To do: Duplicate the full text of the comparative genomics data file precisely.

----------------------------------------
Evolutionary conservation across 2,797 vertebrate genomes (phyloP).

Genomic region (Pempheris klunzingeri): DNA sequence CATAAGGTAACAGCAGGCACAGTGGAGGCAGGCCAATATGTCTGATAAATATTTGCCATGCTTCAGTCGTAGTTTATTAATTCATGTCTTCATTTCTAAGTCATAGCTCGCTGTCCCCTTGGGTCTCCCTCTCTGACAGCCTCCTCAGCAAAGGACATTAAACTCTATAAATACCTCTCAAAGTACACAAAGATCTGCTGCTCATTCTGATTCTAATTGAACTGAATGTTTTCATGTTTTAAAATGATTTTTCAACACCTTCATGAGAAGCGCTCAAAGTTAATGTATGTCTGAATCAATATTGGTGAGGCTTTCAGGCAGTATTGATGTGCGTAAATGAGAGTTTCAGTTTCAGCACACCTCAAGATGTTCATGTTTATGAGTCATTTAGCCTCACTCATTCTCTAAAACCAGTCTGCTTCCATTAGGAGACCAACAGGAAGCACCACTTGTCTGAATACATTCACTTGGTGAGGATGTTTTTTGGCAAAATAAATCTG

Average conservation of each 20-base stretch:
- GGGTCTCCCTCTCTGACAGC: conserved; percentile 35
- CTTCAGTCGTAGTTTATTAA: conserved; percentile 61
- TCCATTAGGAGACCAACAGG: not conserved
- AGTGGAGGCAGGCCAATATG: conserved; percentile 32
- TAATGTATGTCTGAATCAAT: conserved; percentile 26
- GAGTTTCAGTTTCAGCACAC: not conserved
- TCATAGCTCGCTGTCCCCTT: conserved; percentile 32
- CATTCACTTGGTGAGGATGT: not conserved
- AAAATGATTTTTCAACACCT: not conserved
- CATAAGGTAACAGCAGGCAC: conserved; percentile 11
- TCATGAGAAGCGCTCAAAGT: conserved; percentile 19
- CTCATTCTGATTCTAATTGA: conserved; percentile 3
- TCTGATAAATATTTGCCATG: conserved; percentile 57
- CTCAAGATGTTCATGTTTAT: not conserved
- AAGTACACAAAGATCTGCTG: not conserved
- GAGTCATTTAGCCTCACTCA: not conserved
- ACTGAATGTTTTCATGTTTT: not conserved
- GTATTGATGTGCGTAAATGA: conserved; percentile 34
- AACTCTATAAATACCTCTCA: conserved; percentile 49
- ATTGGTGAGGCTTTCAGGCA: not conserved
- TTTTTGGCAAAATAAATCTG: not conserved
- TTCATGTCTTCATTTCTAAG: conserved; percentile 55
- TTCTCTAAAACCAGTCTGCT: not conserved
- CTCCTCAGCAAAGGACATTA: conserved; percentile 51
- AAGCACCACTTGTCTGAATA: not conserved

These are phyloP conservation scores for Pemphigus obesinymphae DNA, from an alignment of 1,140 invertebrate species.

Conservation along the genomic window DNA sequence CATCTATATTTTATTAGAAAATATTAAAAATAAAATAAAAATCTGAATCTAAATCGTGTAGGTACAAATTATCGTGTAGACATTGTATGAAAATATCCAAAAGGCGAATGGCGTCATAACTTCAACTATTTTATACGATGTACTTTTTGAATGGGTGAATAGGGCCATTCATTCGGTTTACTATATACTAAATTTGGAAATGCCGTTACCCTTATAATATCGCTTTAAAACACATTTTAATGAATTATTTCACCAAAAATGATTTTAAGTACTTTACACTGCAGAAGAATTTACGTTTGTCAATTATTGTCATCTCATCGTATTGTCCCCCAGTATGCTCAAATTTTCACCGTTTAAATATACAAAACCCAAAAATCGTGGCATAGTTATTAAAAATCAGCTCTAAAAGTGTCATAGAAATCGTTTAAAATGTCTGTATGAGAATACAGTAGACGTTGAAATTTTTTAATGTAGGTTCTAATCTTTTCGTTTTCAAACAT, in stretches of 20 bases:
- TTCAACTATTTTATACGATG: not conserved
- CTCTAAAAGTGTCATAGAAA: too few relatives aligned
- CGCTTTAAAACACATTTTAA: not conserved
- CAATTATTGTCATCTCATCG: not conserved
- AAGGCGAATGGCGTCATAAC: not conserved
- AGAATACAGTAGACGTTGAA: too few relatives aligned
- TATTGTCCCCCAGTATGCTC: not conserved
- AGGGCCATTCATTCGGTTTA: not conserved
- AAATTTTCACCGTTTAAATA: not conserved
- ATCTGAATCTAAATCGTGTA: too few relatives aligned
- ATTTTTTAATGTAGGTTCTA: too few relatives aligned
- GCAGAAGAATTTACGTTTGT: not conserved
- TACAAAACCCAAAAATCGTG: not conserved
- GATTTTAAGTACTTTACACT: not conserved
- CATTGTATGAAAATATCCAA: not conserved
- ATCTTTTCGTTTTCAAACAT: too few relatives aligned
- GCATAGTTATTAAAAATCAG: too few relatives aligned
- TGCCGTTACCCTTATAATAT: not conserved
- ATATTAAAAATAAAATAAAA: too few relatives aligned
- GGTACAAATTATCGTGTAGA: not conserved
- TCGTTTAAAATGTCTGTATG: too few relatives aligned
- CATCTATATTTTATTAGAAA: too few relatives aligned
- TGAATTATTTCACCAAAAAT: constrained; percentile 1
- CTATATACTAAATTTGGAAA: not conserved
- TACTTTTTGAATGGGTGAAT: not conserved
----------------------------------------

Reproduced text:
Evolutionary conservation across 2,797 vertebrate genomes (phyloP).

Genomic region (Pempheris klunzingeri): DNA sequence CATAAGGTAACAGCAGGCACAGTGGAGGCAGGCCAATATGTCTGATAAATATTTGCCATGCTTCAGTCGTAGTTTATTAATTCATGTCTTCATTTCTAAGTCATAGCTCGCTGTCCCCTTGGGTCTCCCTCTCTGACAGCCTCCTCAGCAAAGGACATTAAACTCTATAAATACCTCTCAAAGTACACAAAGATCTGCTGCTCATTCTGATTCTAATTGAACTGAATGTTTTCATGTTTTAAAATGATTTTTCAACACCTTCATGAGAAGCGCTCAAAGTTAATGTATGTCTGAATCAATATTGGTGAGGCTTTCAGGCAGTATTGATGTGCGTAAATGAGAGTTTCAGTTTCAGCACACCTCAAGATGTTCATGTTTATGAGTCATTTAGCCTCACTCATTCTCTAAAACCAGTCTGCTTCCATTAGGAGACCAACAGGAAGCACCACTTGTCTGAATACATTCACTTGGTGAGGATGTTTTTTGGCAAAATAAATCTG

Average conservation of each 20-base stretch:
- GGGTCTCCCTCTCTGACAGC: conserved; percentile 35
- CTTCAGTCGTAGTTTATTAA: conserved; percentile 61
- TCCATTAGGAGACCAACAGG: not conserved
- AGTGGAGGCAGGCCAATATG: conserved; percentile 32
- TAATGTATGTCTGAATCAAT: conserved; percentile 26
- GAGTTTCAGTTTCAGCACAC: not conserved
- TCATAGCTCGCTGTCCCCTT: conserved; percentile 32
- CATTCACTTGGTGAGGATGT: not conserved
- AAAATGATTTTTCAACACCT: not conserved
- CATAAGGTAACAGCAGGCAC: conserved; percentile 11
- TCATGAGAAGCGCTCAAAGT: conserved; percentile 19
- CTCATTCTGATTCTAATTGA: conserved; percentile 3
- TCTGATAAATATTTGCCATG: conserved; percentile 57
- CTCAAGATGTTCATGTTTAT: not conserved
- AAGTACACAAAGATCTGCTG: not conserved
- GAGTCATTTAGCCTCACTCA: not conserved
- ACTGAATGTTTTCATGTTTT: not conserved
- GTATTGATGTGCGTAAATGA: conserved; percentile 34
- AACTCTATAAATACCTCTCA: conserved; percentile 49
- ATTGGTGAGGCTTTCAGGCA: not conserved
- TTTTTGGCAAAATAAATCTG: not conserved
- TTCATGTCTTCATTTCTAAG: conserved; percentile 55
- TTCTCTAAAACCAGTCTGCT: not conserved
- CTCCTCAGCAAAGGACATTA: conserved; percentile 51
- AAGCACCACTTGTCTGAATA: not conserved

These are phyloP conservation scores for Pemphigus obesinymphae DNA, from an alignment of 1,140 invertebrate species.

Conservation along the genomic window DNA sequence CATCTATATTTTATTAGAAAATATTAAAAATAAAATAAAAATCTGAATCTAAATCGTGTAGGTACAAATTATCGTGTAGACATTGTATGAAAATATCCAAAAGGCGAATGGCGTCATAACTTCAACTATTTTATACGATGTACTTTTTGAATGGGTGAATAGGGCCATTCATTCGGTTTACTATATACTAAATTTGGAAATGCCGTTACCCTTATAATATCGCTTTAAAACACATTTTAATGAATTATTTCACCAAAAATGATTTTAAGTACTTTACACTGCAGAAGAATTTACGTTTGTCAATTATTGTCATCTCATCGTATTGTCCCCCAGTATGCTCAAATTTTCACCGTTTAAATATACAAAACCCAAAAATCGTGGCATAGTTATTAAAAATCAGCTCTAAAAGTGTCATAGAAATCGTTTAAAATGTCTGTATGAGAATACAGTAGACGTTGAAATTTTTTAATGTAGGTTCTAATCTTTTCGTTTTCAAACAT, in stretches of 20 bases:
- TTCAACTATTTTATACGATG: not conserved
- CTCTAAAAGTGTCATAGAAA: too few relatives aligned
- CGCTTTAAAACACATTTTAA: not conserved
- CAATTATTGTCATCTCATCG: not conserved
- AAGGCGAATGGCGTCATAAC: not conserved
- AGAATACAGTAGACGTTGAA: too few relatives aligned
- TATTGTCCCCCAGTATGCTC: not conserved
- AGGGCCATTCATTCGGTTTA: not conserved
- AAATTTTCACCGTTTAAATA: not conserved
- ATCTGAATCTAAATCGTGTA: too few relatives aligned
- ATTTTTTAATGTAGGTTCTA: too few relatives aligned
- GCAGAAGAATTTACGTTTGT: not conserved
- TACAAAACCCAAAAATCGTG: not conserved
- GATTTTAAGTACTTTACACT: not conserved
- CATTGTATGAAAATATCCAA: not conserved
- ATCTTTTCGTTTTCAAACAT: too few relatives aligned
- GCATAGTTATTAAAAATCAG: too few relatives aligned
- TGCCGTTACCCTTATAATAT: not conserved
- ATATTAAAAATAAAATAAAA: too few relatives aligned
- GGTACAAATTATCGTGTAGA: not conserved
- TCGTTTAAAATGTCTGTATG: too few relatives aligned
- CATCTATATTTTATTAGAAA: too few relatives aligned
- TGAATTATTTCACCAAAAAT: constrained; percentile 1
- CTATATACTAAATTTGGAAA: not conserved
- TACTTTTTGAATGGGTGAAT: not conserved